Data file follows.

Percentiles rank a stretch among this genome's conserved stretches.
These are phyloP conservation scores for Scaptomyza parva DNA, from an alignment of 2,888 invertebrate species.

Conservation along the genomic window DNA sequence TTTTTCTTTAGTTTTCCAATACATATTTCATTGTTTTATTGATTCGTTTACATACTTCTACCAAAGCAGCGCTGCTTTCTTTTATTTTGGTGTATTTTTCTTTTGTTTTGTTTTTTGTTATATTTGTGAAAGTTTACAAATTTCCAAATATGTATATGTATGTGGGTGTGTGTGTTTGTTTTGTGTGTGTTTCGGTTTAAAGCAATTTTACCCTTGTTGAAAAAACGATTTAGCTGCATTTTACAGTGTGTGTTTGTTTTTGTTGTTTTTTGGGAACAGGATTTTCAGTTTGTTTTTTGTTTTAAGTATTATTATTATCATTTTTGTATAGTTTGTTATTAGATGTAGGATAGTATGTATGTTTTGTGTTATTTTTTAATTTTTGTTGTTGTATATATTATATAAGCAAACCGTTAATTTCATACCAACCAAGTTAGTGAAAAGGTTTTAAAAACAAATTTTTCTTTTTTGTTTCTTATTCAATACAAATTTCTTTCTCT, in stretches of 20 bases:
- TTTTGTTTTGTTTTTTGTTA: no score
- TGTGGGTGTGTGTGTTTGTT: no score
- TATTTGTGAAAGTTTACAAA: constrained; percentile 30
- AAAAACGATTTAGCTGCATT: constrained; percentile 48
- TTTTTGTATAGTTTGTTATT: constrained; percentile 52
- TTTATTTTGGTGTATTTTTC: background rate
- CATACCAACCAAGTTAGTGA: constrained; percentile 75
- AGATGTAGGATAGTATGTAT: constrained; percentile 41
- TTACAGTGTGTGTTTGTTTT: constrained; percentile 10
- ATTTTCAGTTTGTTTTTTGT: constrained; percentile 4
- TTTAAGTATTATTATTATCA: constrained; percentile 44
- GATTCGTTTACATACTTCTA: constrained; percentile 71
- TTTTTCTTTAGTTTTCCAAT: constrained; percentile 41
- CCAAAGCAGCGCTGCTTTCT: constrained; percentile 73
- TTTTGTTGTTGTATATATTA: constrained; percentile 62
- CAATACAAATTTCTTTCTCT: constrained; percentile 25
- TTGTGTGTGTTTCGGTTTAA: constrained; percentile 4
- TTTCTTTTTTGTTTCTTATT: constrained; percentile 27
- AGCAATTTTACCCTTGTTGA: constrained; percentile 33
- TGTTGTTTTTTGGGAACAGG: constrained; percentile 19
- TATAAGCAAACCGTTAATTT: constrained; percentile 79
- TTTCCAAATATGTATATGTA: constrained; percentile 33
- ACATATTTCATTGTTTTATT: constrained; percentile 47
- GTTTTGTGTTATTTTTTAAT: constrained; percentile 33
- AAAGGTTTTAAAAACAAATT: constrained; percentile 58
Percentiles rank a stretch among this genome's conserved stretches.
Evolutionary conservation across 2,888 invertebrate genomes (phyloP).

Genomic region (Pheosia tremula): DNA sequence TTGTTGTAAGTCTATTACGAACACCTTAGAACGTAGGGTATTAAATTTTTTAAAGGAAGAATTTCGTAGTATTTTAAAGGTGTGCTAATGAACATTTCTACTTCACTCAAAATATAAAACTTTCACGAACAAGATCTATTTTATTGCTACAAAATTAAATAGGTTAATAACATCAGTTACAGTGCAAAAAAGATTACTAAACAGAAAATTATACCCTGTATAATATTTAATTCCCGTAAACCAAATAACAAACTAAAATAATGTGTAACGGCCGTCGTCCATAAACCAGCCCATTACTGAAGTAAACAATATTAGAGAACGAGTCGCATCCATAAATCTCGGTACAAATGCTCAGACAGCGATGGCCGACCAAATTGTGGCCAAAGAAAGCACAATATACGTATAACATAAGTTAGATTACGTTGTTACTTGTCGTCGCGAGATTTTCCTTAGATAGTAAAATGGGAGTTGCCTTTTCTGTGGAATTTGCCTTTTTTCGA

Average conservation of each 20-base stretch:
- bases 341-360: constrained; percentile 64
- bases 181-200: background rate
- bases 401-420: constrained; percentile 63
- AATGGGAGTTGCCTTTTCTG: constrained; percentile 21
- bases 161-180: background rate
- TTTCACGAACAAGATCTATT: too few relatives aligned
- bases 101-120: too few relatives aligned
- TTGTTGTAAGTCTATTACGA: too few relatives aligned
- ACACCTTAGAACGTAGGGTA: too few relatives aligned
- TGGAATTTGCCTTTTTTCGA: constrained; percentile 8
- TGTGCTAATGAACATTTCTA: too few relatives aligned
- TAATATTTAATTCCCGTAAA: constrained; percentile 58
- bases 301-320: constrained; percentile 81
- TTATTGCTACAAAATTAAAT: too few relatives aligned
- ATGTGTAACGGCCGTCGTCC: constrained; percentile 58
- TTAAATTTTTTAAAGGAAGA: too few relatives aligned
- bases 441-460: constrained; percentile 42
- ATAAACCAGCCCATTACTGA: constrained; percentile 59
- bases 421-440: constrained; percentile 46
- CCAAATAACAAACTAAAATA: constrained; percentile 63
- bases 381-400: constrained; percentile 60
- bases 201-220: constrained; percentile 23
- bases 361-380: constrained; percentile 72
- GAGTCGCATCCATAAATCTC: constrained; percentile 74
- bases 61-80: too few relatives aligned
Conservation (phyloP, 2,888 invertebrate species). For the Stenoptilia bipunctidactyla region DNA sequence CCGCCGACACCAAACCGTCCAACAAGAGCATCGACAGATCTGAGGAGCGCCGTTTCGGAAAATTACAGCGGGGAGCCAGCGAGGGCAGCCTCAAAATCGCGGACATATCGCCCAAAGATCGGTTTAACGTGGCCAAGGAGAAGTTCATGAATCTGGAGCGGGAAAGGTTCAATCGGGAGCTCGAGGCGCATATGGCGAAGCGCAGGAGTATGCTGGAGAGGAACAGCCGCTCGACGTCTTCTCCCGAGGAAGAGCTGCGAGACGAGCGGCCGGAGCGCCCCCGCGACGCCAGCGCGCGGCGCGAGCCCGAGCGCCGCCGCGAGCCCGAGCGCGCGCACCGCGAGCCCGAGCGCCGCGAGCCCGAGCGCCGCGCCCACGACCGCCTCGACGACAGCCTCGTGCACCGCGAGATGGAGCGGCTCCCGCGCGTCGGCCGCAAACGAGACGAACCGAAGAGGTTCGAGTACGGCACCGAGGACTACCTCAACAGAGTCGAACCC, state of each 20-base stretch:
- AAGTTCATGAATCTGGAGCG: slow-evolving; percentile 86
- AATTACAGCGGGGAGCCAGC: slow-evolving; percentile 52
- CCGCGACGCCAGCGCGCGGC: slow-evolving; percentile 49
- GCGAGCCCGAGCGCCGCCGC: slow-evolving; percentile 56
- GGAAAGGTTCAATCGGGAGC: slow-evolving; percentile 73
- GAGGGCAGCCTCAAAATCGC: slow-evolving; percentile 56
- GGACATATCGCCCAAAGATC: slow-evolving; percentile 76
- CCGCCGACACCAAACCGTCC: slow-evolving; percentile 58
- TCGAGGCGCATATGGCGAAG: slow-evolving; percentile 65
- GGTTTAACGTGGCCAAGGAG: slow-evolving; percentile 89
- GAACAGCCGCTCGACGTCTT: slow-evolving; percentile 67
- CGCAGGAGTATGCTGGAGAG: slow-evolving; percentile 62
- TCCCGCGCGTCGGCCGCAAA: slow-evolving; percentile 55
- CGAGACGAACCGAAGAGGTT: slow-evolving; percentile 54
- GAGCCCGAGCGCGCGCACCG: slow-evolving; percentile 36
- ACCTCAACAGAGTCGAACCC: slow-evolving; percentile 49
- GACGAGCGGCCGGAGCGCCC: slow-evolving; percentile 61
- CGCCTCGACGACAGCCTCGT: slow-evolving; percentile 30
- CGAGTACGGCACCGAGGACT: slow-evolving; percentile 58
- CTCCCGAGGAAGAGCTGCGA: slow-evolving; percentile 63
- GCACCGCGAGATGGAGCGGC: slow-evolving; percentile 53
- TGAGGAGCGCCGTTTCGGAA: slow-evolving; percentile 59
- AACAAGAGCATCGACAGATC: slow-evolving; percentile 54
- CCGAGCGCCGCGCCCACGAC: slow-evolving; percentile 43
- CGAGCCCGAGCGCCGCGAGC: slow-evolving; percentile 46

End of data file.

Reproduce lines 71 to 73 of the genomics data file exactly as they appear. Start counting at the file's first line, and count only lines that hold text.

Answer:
- TCCCGCGCGTCGGCCGCAAA: slow-evolving; percentile 55
- CGAGACGAACCGAAGAGGTT: slow-evolving; percentile 54
- GAGCCCGAGCGCGCGCACCG: slow-evolving; percentile 36